All the rivers run to the sea

Discussion in 'English Only' started by quietdandelion, Sep 1, 2007.

  1. quietdandelion

    quietdandelion Banned

    All the rivers run to the sea, but the sea is not yet full.

    I ran across the above sentence in a film named "Julian Po." What does it imply? Thanks.
  2. Thomas Tompion Senior Member

    Southwest France
    English - England

    I think it's a jokey hint at the idea that if you leave the tap running and the plug in, the bath will overflow.

    It's neglecting to take into account evaporation - there may be many other important effects: I'm no scientist.
  3. cuchuflete

    cuchuflete Senior Member

    Maine, EEUU
    It implies that a lack of context can produce amusing results.
    Having bathed in the dim light of ignorance, I would take it to be
    a figurative statement that lots of prior repetition of something has
    not changed an outcome.

    Yes, I may bang my head against a wall for a long time, and the
    wall will still be there.

    Maybe I should do this while in a bath, Thomas.
  4. Molot

    Molot Senior Member


    I saw 'Julian Po', a movie about a man who arrives at a small US town with the intent to commit suicide and how the townspeople react to him. I don't remember this line particularly, but I think it is meant to be philosophical, not scientific.

    I think it is trying to say that no matter how much we endure (emotionally, spiritually, whatever,) we cannot reach a threshhold or maximum which indicates the "end" of our ability to exist just as all rivers empty their contents into the sea, yet the sea doesn't overflow or flood. It may also be trying to say that the rivers keep flowing into the sea and it's not in the sea's control and the sea is surviving well. In our lives, problems will always exist and enter our lives steadily, but we still survive because we all have the capacity to cope with our problems in some way, just as the ocean continuously accepts water from all the rivers and still remains an ocean.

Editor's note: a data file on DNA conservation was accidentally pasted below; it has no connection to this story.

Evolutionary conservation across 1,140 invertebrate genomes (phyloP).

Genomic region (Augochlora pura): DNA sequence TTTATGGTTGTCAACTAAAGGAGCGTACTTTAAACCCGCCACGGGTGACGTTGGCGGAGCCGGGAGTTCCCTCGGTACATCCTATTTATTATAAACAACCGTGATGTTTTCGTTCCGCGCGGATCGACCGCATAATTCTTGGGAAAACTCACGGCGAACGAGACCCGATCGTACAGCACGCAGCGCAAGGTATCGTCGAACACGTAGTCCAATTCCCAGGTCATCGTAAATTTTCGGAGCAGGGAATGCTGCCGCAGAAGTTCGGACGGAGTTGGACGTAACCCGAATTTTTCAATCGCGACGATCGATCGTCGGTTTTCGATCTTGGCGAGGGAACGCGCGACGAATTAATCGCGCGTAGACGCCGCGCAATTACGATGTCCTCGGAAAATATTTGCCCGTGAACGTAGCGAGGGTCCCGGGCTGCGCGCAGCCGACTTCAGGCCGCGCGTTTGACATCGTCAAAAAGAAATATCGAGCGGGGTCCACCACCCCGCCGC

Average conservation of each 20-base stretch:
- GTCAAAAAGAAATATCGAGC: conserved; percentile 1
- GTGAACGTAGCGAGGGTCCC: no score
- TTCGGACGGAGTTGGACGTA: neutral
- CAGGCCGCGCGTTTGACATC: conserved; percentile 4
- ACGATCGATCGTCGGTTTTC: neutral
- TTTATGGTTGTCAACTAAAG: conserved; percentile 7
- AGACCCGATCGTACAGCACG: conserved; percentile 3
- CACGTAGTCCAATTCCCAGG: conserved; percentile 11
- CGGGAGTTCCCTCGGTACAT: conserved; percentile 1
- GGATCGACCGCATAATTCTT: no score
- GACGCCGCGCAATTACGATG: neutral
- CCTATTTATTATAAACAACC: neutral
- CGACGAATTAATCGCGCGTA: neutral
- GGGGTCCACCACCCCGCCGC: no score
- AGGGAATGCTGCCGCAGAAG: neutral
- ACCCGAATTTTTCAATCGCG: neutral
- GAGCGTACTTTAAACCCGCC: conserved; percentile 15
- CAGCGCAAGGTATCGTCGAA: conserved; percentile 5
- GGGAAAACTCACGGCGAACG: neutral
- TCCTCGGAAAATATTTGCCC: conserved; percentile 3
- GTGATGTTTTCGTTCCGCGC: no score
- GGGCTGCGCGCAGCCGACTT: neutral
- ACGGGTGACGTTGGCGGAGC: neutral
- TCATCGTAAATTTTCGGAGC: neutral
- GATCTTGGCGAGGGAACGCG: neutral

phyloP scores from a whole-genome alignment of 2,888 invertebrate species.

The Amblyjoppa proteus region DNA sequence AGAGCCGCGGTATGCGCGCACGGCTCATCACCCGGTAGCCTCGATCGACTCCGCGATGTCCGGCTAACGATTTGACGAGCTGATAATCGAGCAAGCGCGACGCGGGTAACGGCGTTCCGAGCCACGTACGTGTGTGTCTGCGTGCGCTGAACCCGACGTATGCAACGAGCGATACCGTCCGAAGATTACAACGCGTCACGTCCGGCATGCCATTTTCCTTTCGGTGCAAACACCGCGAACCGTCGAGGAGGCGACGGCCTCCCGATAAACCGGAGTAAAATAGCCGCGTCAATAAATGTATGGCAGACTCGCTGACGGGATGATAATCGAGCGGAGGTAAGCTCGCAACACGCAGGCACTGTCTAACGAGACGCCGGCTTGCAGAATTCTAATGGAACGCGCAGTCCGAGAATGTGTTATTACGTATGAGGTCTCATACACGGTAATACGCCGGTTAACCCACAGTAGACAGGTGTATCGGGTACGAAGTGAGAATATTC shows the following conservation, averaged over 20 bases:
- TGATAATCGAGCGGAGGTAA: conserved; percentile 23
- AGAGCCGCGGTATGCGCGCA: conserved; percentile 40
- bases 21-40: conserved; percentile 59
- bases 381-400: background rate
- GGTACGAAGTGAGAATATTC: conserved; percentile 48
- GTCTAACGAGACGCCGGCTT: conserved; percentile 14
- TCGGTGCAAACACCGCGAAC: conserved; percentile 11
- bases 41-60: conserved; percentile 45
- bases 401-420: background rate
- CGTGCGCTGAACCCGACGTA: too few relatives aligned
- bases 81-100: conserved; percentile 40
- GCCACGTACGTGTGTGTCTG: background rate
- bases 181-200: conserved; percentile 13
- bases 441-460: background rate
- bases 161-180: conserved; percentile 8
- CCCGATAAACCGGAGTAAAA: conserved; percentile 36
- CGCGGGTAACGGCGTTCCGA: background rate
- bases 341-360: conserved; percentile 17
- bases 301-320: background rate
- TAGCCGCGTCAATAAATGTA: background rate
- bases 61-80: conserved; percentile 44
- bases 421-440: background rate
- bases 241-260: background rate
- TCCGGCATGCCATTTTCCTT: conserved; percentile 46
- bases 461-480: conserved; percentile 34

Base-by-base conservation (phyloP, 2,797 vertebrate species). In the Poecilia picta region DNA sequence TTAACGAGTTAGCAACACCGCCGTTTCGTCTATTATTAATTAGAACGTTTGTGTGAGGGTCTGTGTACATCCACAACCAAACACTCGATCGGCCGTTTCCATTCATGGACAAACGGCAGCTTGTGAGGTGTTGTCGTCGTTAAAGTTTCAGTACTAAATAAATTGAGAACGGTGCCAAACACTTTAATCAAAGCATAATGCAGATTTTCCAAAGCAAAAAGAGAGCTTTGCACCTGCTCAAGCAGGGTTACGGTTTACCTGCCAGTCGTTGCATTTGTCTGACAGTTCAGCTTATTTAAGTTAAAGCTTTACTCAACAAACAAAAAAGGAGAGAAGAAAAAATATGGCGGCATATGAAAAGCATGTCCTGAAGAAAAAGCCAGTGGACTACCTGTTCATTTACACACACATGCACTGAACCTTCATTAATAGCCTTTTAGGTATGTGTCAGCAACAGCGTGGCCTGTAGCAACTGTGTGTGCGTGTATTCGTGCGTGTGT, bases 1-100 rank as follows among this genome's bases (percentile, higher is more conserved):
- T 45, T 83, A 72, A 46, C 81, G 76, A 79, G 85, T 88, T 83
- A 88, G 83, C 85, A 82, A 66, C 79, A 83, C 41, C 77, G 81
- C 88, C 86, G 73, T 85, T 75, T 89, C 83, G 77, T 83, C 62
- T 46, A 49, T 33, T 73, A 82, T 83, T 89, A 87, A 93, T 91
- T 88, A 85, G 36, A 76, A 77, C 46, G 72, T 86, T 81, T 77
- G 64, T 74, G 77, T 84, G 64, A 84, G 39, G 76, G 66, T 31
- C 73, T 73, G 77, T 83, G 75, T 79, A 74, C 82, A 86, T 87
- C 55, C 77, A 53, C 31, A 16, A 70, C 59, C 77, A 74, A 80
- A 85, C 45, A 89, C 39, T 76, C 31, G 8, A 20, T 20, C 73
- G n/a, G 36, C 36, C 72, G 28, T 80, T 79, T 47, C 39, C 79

5. quietdandelion

    quietdandelion Banned

    Thanks, my helpful friends.
    I thought the base sentence is an English saying or something that native speakers may be familiar with.
    There is a similar proverb in Chinese, and the general idea is that the reason why the sea is so huge is that it is broad and generous enough to take in all the water of all the rivers. Perhaps, it teaches us a lesson that we should be generous, broad-minded, and forgiving. Then, one day we could be like the sea--tolerate and take everything in.
    I am not sure if I understand it right or not. If any of my friends have just watched the film recently, please correct my mistake.
  6. Molot

    Molot Senior Member

    Hi quietdandelion,

    You may be right in your interpretation, too. The Chinese proverb could be a parallel here. I saw the movie a few years ago, so it is not fresh in my mind. I think the sentence can and probably does have multiple meanings, including in the context of the film. Perhaps that is why the scriptwriter chose to put such a line in the dialog. It was meant to make people think!
  7. quietdandelion

    quietdandelion Banned

    Thanks, Molot, for the reply.
    I'm both surprised and happy that you also saw the film because it's quite old and not very popular.
  8. GreenWhiteBlue

    GreenWhiteBlue Senior Member

    The City of New York
    USA - English
    This is a verse from the Bible (specifically verse 7 of Chapter 1 of the Book of Ecclesiastes):
    All the rivers run into the sea; yet the sea is not full; unto the place from whence the rivers come, thither they return again.

    The theme of the writer of Ecclesiastes was the vanity of human efforts.
  9. bhagavan dasa

    bhagavan dasa Senior Member

    Brazil, portuguese
    It's a metaphor that, as most of them, accepts many meanings.

    There's a similar verse in the Bhagavad-gita, the called bible of the hinduists, which reads:

    "A person who is not disturbed by the incessant flow of desires--that enter like rivers into the ocean which is ever being filled but is always still--can alone achieve peace, and not the man who strives to satisfy such desires". (Bg 2.70)
  10. Thomas Tompion Senior Member

    Southwest France
    English - England
    I think GreenWhiteBlue is nearer the mark when he suggests that it's saying that however much we rush about nothing will ever come of anything. It's a gloomy message.
  11. nichec

    nichec Senior Member

    I agree. To me it's like the ancient story (Greek? perhaps.........) about a man who keeps pushing a huge stone up the hill, and then the gravity keeps pushing the stone back to where it was before (the message of the story: humans can't outsmart the nature of things/fate.....)
  12. quietdandelion

    quietdandelion Banned

    Thanks, my helpful friends.
    The meaning of the base sentence is getting clearer and clearer because of your posts. It's not the same as our Chinese version.

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